Just because you build it doesn't mean they'll come

5 Mistakes That Doom Your Website

Just because you build it doesn't mean they'll come.

 

      

By Megan Hilts on  Jul 8th, 2010

As Blue Fountain Media's director of business development, I often find myself in the position of being the first person an entrepreneur or executive talks to.

Many of the clients who come to us are small-business owners, entrepreneurs and startups. While they are almost all intelligent, driven and savvy businesspeople, when it comes to understanding how the web works, a great majority have no idea how to use the web to their business's advantage.

This is not an indictment of my clients. Most websites fail when it comes to delivering new leads, new clients and new revenue.

While every website presents different issues, I'll address the most common mistakes one at a time:

1. No Web Presence at All It's amazing how many companies doing business in 2010 have antiquated attitudes about the web. The most common thing I hear is: "I don't need a website. My business is successful. The only reason I'm talking to you is because my nephew told me I have to be on the web." My answer to this is: Your competitors are online.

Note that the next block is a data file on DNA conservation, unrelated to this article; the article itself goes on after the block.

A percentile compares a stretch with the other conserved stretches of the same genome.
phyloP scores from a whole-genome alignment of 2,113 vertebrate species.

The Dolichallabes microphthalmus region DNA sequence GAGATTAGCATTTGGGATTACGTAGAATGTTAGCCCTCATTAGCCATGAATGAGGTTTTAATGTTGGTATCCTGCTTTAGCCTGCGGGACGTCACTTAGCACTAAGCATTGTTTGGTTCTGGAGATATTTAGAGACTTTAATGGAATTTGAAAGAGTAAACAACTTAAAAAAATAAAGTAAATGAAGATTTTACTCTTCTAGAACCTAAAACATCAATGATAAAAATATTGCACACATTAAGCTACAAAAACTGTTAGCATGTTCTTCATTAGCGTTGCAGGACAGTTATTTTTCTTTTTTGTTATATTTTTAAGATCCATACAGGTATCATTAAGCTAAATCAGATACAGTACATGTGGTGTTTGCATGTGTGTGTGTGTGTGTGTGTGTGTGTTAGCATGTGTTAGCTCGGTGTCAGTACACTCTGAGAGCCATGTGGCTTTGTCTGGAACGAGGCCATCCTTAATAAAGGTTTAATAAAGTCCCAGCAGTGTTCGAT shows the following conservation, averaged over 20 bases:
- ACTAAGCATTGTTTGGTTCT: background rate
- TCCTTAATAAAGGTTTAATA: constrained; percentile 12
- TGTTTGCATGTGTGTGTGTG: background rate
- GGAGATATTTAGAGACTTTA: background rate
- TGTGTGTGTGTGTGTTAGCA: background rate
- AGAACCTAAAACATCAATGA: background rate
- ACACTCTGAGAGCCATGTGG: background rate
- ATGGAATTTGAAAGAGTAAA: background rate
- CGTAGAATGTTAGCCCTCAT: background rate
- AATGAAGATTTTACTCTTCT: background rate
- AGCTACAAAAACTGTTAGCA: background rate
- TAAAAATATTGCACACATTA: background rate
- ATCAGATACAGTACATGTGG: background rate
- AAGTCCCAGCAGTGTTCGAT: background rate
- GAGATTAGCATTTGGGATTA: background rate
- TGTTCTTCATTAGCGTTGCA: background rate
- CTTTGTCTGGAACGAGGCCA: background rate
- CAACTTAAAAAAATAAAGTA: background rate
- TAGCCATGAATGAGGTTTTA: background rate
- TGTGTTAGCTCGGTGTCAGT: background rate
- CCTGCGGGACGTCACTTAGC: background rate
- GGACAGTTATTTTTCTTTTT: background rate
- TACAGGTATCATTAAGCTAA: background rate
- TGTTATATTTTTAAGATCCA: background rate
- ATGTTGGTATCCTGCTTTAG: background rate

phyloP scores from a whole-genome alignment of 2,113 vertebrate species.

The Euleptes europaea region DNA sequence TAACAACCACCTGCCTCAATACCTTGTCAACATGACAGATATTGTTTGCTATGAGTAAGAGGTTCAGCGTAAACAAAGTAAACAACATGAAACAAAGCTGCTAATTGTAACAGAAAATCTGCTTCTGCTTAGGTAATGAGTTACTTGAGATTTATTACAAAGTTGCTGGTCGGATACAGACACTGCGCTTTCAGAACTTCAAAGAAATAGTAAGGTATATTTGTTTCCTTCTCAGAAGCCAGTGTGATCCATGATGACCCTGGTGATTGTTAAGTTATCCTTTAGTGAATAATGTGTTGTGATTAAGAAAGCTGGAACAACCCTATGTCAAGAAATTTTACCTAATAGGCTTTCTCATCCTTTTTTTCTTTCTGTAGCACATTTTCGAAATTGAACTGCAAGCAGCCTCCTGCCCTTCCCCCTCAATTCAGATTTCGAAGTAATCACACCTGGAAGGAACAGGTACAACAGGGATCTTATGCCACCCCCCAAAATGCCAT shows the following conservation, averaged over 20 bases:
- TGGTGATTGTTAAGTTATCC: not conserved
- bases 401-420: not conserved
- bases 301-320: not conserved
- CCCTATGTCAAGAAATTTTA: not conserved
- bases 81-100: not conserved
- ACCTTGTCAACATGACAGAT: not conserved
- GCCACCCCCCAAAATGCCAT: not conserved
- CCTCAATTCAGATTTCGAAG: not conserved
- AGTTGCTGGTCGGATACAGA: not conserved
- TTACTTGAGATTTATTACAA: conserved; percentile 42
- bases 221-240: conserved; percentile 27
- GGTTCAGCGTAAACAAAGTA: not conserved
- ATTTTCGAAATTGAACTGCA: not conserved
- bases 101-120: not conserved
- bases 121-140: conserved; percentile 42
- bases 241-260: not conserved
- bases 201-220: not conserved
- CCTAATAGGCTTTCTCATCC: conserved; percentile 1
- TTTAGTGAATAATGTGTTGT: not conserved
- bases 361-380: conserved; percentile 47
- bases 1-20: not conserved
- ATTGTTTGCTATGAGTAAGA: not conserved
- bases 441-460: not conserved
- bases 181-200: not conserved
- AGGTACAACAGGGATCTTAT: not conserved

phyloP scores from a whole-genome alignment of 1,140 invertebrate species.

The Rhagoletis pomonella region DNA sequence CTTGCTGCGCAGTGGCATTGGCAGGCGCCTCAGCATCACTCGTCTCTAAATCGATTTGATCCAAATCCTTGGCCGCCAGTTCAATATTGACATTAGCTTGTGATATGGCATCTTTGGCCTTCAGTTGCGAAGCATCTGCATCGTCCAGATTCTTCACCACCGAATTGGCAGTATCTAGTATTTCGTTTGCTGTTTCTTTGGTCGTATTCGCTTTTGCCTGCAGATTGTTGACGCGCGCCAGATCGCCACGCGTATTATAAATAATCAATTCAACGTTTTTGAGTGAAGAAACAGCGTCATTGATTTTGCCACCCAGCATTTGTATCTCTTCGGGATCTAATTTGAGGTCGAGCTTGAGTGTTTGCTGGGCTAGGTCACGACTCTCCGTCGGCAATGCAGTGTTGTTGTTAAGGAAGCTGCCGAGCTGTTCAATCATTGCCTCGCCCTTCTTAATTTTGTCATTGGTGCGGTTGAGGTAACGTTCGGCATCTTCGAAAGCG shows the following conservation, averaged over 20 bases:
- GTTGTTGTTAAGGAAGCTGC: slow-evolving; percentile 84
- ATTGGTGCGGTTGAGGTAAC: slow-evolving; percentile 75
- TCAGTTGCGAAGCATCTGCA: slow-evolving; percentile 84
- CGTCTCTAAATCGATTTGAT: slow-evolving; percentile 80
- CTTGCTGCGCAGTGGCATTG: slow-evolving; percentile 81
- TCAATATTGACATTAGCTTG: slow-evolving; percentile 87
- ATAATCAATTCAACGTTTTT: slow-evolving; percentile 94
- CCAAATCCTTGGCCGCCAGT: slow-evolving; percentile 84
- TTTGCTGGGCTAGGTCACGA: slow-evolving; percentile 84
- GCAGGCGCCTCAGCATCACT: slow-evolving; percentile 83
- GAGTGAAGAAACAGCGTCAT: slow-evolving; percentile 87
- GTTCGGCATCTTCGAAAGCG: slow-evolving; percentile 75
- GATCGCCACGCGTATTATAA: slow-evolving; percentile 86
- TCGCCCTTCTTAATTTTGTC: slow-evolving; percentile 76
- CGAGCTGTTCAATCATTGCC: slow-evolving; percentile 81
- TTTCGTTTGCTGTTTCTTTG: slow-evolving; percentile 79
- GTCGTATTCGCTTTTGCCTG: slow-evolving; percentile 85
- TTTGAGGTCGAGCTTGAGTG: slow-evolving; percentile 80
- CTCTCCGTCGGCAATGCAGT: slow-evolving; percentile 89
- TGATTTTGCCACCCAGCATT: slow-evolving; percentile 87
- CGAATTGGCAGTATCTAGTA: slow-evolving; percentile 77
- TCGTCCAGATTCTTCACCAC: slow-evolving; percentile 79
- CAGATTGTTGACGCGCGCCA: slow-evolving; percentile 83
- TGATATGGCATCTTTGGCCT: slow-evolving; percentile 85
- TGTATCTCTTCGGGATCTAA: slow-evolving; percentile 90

• A significant percentage of your possible client/customer base is looking for your services/products online.
  • A website is a terrific way to brand your company. You have the power to put your products, services and even your executives in the best possible light.
  • A web presence lets you take control of your company's online reputation. If the only search results that come up on a search of your company's name are out of your control, you put your brand in danger.

2. Not Knowing Your Audience Many of our clients already have a website, but it has failed to provide the desired business results. The most common reason is a failure to go after the proper audience. I work closely with clients to get them to focus on their target audience, using these questions:
  • Are the company's target clients/customers limited by geography (e.g., a New York City dermatologist)?